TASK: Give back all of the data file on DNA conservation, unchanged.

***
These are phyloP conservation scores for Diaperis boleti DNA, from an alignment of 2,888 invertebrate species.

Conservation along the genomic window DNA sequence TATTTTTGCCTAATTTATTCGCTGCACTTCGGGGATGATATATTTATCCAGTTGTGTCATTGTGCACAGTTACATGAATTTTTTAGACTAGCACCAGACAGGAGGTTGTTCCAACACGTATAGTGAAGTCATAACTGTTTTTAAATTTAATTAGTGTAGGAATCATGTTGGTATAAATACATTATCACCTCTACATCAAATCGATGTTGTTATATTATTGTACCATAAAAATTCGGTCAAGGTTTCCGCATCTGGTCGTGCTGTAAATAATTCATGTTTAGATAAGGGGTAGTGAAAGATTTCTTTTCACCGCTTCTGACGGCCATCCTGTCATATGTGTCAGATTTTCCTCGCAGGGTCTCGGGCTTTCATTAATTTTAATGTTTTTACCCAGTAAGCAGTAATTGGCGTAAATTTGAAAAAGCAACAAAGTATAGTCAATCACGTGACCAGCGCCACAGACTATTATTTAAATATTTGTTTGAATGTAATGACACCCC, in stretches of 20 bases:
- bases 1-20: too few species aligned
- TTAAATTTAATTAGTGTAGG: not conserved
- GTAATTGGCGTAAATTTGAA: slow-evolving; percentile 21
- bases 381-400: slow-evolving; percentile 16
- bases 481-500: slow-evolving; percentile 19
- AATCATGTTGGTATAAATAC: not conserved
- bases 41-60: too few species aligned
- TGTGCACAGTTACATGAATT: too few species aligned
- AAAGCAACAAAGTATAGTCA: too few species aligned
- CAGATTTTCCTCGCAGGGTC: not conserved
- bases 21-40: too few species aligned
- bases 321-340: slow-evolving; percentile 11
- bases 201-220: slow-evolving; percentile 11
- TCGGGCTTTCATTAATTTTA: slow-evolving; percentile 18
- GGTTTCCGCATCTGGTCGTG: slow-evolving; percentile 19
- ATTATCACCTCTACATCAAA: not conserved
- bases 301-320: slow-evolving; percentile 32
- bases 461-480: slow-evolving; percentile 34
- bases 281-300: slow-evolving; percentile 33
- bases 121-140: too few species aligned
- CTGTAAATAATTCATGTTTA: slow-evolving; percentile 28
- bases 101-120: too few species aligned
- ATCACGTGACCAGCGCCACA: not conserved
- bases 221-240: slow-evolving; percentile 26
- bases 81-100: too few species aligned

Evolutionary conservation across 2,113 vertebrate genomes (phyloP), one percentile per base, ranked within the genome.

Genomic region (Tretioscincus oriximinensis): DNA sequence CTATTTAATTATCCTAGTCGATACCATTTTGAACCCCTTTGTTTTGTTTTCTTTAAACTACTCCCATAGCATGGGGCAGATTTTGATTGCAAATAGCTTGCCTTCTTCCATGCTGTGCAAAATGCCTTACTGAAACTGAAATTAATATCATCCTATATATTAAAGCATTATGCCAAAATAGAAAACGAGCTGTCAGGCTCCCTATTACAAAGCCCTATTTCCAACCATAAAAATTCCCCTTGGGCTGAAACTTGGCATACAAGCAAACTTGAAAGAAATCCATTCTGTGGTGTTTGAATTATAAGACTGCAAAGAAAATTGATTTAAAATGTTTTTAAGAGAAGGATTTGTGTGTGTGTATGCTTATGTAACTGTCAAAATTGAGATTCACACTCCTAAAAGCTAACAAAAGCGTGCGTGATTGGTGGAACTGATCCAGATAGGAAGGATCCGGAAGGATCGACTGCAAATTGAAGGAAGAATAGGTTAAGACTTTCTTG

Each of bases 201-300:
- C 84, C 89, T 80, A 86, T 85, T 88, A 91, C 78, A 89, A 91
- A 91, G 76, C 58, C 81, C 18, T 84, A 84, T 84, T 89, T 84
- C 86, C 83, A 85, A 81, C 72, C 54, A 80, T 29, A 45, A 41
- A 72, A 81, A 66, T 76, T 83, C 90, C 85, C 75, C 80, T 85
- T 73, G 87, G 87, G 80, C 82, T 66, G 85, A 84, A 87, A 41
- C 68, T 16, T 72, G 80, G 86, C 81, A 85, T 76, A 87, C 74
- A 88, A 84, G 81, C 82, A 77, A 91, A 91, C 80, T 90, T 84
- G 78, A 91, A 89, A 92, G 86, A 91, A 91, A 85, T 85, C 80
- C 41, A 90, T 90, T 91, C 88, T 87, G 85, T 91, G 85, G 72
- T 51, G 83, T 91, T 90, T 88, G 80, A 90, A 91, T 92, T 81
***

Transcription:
These are phyloP conservation scores for Diaperis boleti DNA, from an alignment of 2,888 invertebrate species.

Conservation along the genomic window DNA sequence TATTTTTGCCTAATTTATTCGCTGCACTTCGGGGATGATATATTTATCCAGTTGTGTCATTGTGCACAGTTACATGAATTTTTTAGACTAGCACCAGACAGGAGGTTGTTCCAACACGTATAGTGAAGTCATAACTGTTTTTAAATTTAATTAGTGTAGGAATCATGTTGGTATAAATACATTATCACCTCTACATCAAATCGATGTTGTTATATTATTGTACCATAAAAATTCGGTCAAGGTTTCCGCATCTGGTCGTGCTGTAAATAATTCATGTTTAGATAAGGGGTAGTGAAAGATTTCTTTTCACCGCTTCTGACGGCCATCCTGTCATATGTGTCAGATTTTCCTCGCAGGGTCTCGGGCTTTCATTAATTTTAATGTTTTTACCCAGTAAGCAGTAATTGGCGTAAATTTGAAAAAGCAACAAAGTATAGTCAATCACGTGACCAGCGCCACAGACTATTATTTAAATATTTGTTTGAATGTAATGACACCCC, in stretches of 20 bases:
- bases 1-20: too few species aligned
- TTAAATTTAATTAGTGTAGG: not conserved
- GTAATTGGCGTAAATTTGAA: slow-evolving; percentile 21
- bases 381-400: slow-evolving; percentile 16
- bases 481-500: slow-evolving; percentile 19
- AATCATGTTGGTATAAATAC: not conserved
- bases 41-60: too few species aligned
- TGTGCACAGTTACATGAATT: too few species aligned
- AAAGCAACAAAGTATAGTCA: too few species aligned
- CAGATTTTCCTCGCAGGGTC: not conserved
- bases 21-40: too few species aligned
- bases 321-340: slow-evolving; percentile 11
- bases 201-220: slow-evolving; percentile 11
- TCGGGCTTTCATTAATTTTA: slow-evolving; percentile 18
- GGTTTCCGCATCTGGTCGTG: slow-evolving; percentile 19
- ATTATCACCTCTACATCAAA: not conserved
- bases 301-320: slow-evolving; percentile 32
- bases 461-480: slow-evolving; percentile 34
- bases 281-300: slow-evolving; percentile 33
- bases 121-140: too few species aligned
- CTGTAAATAATTCATGTTTA: slow-evolving; percentile 28
- bases 101-120: too few species aligned
- ATCACGTGACCAGCGCCACA: not conserved
- bases 221-240: slow-evolving; percentile 26
- bases 81-100: too few species aligned

Evolutionary conservation across 2,113 vertebrate genomes (phyloP), one percentile per base, ranked within the genome.

Genomic region (Tretioscincus oriximinensis): DNA sequence CTATTTAATTATCCTAGTCGATACCATTTTGAACCCCTTTGTTTTGTTTTCTTTAAACTACTCCCATAGCATGGGGCAGATTTTGATTGCAAATAGCTTGCCTTCTTCCATGCTGTGCAAAATGCCTTACTGAAACTGAAATTAATATCATCCTATATATTAAAGCATTATGCCAAAATAGAAAACGAGCTGTCAGGCTCCCTATTACAAAGCCCTATTTCCAACCATAAAAATTCCCCTTGGGCTGAAACTTGGCATACAAGCAAACTTGAAAGAAATCCATTCTGTGGTGTTTGAATTATAAGACTGCAAAGAAAATTGATTTAAAATGTTTTTAAGAGAAGGATTTGTGTGTGTGTATGCTTATGTAACTGTCAAAATTGAGATTCACACTCCTAAAAGCTAACAAAAGCGTGCGTGATTGGTGGAACTGATCCAGATAGGAAGGATCCGGAAGGATCGACTGCAAATTGAAGGAAGAATAGGTTAAGACTTTCTTG

Each of bases 201-300:
- C 84, C 89, T 80, A 86, T 85, T 88, A 91, C 78, A 89, A 91
- A 91, G 76, C 58, C 81, C 18, T 84, A 84, T 84, T 89, T 84
- C 86, C 83, A 85, A 81, C 72, C 54, A 80, T 29, A 45, A 41
- A 72, A 81, A 66, T 76, T 83, C 90, C 85, C 75, C 80, T 85
- T 73, G 87, G 87, G 80, C 82, T 66, G 85, A 84, A 87, A 41
- C 68, T 16, T 72, G 80, G 86, C 81, A 85, T 76, A 87, C 74
- A 88, A 84, G 81, C 82, A 77, A 91, A 91, C 80, T 90, T 84
- G 78, A 91, A 89, A 92, G 86, A 91, A 91, A 85, T 85, C 80
- C 41, A 90, T 90, T 91, C 88, T 87, G 85, T 91, G 85, G 72
- T 51, G 83, T 91, T 90, T 88, G 80, A 90, A 91, T 92, T 81